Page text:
Next, on the ISA server, request a certificate for each front-end DNS address to which the ISA server must publish for MIS. If you use only one MIS server/address, you only need one certificate. Install these certificates to the ISA server’s personal store. You also need to make sure that the ISA server trusts the root certificate authority (CA) that issued the certificate to the MIS server and can access it for validating the certificate and accessing the certificate revocation list. Having your own Windows 2000 Server configured as a CA is a big help here.

Now, pop open the ISA console, right-click the server, and choose Properties. Click the Incoming Web Requests tab and select Configure Listeners Individually Per IP Address. Select the option Enable SSL Listeners and then click Add. In the Add/Edit Listeners dialog box, select the ISA server from the Server drop-down list. Select an IP address of the external NIC from the IP Address drop-down list. Select Use A Server Certificate To Authenticate To Web Clients; then, click Select and choose the previously installed certificate. Choose the appropriate authentication methods and click OK. Close the server property sheet.

Next, in the ISA console, open the Publishing | Web Publishing Rules branch. Double-click the publishing rule you created previously for MIS to open its properties and then click the Bridging tab. Make sure the Redirect SSL Requests As option is set to SSL and then close the property sheet. Finally, make sure you configure the MSAS virtual directory on the MIS server to require SSL.

Installing the MIS filter
Next, let’s take a stab at installing the MIS filter on the ISA server. The MIS filter enables the ISA server to preauthenticate wireless users and ensure that only authorized users’ requests ever reach the MIS server.

The MIS filter is included on the MIS CD (or Eval folder, if you’re using the evaluation edition) in the \Support\Tools\ISA Filter folder. Open the appropriate language folder under the ISA Filter folder from the ISA server and run Setup. The Setup wizard will prompt you a number of times for information, including the types of access to support, which can include WAP device-originated browse requests and Server ActiveSync requests. Setup will also prompt you for the domain in which the MIS server resides. It checks connectivity to the domain and, if successful, then prompts you to specify whether or not you configured MIS to append -W to the account names. When you install MIS, you can configure it to create user accounts appended with -W to identify wireless users. Choose No if MIS is using existing accounts in the corporate domain or auxiliary domain/forest. Choose Yes if you configured MIS to create the -W appended accounts. Then, click Install to install the filter.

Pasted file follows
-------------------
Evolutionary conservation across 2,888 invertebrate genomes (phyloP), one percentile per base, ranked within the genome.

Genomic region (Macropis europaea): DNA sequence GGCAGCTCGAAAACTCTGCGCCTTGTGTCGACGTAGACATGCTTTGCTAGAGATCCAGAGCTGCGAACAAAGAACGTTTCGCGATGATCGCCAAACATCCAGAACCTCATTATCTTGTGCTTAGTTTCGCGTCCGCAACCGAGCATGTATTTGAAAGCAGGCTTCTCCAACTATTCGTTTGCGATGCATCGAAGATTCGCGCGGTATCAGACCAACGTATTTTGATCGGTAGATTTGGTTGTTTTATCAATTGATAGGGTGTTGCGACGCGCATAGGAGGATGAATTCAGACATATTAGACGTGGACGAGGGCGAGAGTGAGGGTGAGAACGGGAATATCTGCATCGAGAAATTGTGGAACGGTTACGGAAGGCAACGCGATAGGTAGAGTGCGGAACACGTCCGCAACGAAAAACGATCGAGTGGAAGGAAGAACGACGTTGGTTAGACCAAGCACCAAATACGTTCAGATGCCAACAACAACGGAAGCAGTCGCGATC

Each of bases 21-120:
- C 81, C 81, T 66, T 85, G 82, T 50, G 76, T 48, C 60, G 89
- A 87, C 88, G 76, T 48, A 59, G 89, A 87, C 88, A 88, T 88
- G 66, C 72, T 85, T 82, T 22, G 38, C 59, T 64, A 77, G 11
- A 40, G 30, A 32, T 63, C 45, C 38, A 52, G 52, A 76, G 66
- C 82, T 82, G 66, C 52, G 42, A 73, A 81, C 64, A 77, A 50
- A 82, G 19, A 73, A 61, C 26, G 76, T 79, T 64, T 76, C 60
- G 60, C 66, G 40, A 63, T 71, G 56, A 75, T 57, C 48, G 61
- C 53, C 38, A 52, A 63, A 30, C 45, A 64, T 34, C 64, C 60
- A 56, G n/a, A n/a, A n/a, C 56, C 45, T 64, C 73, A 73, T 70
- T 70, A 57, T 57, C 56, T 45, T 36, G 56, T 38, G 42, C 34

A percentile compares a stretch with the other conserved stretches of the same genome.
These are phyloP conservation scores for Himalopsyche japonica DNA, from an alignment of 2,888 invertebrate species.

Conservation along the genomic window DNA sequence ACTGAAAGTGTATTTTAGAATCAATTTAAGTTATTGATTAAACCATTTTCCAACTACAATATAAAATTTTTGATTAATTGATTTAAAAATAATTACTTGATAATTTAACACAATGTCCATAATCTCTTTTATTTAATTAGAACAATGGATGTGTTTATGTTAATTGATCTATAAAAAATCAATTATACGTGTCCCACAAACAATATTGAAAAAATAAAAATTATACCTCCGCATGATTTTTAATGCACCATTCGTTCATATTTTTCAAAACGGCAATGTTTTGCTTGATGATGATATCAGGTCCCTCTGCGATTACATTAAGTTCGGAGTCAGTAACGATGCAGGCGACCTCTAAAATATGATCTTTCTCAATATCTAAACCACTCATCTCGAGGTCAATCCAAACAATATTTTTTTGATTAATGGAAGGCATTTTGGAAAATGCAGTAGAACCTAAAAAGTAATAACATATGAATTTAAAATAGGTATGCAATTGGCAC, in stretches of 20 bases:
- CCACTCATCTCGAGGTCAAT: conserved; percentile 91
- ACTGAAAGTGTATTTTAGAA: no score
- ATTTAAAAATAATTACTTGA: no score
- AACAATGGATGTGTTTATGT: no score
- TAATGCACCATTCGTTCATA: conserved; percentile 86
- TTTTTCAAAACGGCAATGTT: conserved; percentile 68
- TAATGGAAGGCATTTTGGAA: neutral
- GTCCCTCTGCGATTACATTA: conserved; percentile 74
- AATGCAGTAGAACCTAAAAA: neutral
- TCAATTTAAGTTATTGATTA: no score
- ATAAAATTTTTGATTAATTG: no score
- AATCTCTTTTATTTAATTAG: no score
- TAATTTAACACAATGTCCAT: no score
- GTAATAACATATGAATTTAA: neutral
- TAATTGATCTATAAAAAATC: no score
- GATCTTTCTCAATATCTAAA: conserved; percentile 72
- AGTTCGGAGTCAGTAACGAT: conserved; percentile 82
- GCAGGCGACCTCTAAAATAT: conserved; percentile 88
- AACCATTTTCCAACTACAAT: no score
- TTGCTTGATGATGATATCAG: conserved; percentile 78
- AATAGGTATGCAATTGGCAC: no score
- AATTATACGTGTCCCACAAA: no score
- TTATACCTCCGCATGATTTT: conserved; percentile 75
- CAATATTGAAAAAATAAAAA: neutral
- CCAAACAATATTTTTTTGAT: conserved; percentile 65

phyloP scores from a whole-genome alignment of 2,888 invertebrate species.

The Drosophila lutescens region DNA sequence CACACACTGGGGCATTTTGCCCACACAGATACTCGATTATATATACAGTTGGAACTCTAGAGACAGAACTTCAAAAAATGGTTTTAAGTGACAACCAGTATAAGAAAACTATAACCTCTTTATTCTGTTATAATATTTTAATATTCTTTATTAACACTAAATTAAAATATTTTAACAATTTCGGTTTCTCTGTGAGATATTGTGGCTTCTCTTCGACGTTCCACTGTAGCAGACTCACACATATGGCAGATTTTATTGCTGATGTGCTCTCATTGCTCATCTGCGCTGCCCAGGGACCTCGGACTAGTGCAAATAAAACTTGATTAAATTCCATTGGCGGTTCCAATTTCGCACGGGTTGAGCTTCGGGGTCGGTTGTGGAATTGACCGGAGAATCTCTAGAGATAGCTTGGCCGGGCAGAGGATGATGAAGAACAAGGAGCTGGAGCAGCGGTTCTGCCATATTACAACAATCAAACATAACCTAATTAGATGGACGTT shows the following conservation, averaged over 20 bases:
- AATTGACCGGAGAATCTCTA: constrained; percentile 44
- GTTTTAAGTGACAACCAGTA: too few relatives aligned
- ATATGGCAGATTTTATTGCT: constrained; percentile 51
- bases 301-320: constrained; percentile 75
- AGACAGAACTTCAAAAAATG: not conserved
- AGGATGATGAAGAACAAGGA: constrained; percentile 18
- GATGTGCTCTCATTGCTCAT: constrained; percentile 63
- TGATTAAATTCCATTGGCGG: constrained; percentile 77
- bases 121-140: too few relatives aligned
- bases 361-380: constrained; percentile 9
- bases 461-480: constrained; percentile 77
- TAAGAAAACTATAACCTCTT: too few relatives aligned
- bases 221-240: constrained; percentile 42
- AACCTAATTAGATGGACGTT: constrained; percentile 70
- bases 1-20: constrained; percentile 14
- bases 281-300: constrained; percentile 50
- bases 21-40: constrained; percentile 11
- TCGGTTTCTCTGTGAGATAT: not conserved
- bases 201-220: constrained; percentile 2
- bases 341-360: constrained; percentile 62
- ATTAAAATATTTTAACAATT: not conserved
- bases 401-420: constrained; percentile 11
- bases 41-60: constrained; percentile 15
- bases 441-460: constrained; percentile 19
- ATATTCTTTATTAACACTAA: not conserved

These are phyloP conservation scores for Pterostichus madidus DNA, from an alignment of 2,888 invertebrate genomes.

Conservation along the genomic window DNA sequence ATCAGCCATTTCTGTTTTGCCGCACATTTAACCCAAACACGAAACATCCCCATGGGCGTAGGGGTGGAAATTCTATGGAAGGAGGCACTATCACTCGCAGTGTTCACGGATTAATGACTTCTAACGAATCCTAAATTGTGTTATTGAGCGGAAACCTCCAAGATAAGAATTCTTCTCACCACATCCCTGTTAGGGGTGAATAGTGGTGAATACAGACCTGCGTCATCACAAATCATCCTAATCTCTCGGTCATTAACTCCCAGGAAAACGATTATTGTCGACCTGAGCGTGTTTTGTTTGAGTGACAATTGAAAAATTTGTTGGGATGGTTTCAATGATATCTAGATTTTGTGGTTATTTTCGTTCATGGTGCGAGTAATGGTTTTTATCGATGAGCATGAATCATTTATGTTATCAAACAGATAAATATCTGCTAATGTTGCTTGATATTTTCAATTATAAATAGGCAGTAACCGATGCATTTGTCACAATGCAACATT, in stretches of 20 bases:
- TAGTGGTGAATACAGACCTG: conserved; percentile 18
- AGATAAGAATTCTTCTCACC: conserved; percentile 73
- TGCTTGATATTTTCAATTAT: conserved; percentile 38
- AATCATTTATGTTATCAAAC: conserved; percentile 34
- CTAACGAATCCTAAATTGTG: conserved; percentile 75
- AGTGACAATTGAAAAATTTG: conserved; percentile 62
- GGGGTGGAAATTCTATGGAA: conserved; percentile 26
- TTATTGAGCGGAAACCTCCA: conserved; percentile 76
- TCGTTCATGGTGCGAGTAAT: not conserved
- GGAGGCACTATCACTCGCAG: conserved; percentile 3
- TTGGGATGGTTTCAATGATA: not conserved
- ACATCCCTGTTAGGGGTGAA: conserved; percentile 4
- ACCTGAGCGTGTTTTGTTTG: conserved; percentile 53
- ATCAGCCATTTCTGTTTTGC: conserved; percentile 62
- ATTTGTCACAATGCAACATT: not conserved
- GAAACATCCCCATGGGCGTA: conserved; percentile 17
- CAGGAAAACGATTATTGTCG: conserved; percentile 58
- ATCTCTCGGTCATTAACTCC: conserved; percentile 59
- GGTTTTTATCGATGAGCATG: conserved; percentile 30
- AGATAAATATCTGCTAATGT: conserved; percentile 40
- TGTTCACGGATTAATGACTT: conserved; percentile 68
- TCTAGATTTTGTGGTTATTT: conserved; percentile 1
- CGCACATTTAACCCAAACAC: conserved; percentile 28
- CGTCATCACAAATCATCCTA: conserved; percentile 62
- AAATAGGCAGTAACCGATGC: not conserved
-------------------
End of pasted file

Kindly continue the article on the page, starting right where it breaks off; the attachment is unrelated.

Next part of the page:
The Domain Mapping Tool for Server ActiveSync is the next tool to pop up on Setup. This tool lets you map different external DNS addresses to specific internal domains, allowing a single ISA server to act as a gateway for synchronizing multiple domains. If you need to add domain mappings, click Add and create the map by specifying the external name and the internal name to which it maps. Click OK on the Domain Mapping Tool dialog box and then click Finish to complete the filter installation. If you later need to add or change domain mapping, you’ll find the Domain Mapping Tool in the Administrative Tools/MMIS folder.

You can’t modify the browse options for the ISA filter dynamically. To change the configuration, open Add/Remove Programs and remove the MIS filter. Then, run Setup again to reinstall it with the desired options.

Conclusion
Combining MIS 2002 with ISA Server can result in a powerful, yet secure way for your remote users to get the benefits of MIS 2002 without opening your network up to attacks from hackers. Using ISA’s publishing wizards and MIS’s filters you can configure ISA server to handle the added traffic that MIS will create. After you’ve prepared ISA server to control MIS access, you can move on to installing and configuring MIS for your organization.